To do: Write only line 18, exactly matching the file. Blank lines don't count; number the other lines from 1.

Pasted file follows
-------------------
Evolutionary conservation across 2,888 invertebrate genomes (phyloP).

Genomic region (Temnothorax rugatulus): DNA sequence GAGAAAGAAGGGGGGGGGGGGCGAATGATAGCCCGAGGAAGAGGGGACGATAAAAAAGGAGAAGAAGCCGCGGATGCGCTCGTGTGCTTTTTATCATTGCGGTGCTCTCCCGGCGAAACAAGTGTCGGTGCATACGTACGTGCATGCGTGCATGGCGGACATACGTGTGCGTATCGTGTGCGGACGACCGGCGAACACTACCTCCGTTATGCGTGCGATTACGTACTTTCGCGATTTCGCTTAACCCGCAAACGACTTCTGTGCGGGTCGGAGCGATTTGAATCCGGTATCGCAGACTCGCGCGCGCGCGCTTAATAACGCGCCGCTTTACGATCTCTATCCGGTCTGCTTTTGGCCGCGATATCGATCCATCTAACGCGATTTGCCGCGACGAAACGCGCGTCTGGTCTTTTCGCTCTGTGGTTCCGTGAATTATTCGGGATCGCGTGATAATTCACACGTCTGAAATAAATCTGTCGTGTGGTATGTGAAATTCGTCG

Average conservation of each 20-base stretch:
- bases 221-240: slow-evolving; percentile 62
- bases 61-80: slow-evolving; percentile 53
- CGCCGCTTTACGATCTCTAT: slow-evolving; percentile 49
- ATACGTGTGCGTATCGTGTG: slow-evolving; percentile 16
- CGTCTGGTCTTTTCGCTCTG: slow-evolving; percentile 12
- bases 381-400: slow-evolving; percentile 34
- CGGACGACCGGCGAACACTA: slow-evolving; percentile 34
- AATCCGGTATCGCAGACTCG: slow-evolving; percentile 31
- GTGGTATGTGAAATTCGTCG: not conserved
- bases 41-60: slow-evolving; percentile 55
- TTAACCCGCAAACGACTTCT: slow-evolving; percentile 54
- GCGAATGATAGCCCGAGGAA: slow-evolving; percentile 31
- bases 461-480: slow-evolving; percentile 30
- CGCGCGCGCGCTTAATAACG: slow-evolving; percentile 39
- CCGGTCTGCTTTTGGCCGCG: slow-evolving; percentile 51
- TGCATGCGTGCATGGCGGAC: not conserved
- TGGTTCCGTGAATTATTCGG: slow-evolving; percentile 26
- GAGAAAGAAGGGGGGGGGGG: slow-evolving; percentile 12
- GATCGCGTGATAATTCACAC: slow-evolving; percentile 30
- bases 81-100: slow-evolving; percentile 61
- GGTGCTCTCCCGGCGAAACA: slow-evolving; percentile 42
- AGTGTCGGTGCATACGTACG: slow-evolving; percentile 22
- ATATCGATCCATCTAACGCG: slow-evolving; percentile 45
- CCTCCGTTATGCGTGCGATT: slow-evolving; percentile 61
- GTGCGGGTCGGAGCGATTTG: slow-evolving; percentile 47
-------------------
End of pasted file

- CCGGTCTGCTTTTGGCCGCG: slow-evolving; percentile 51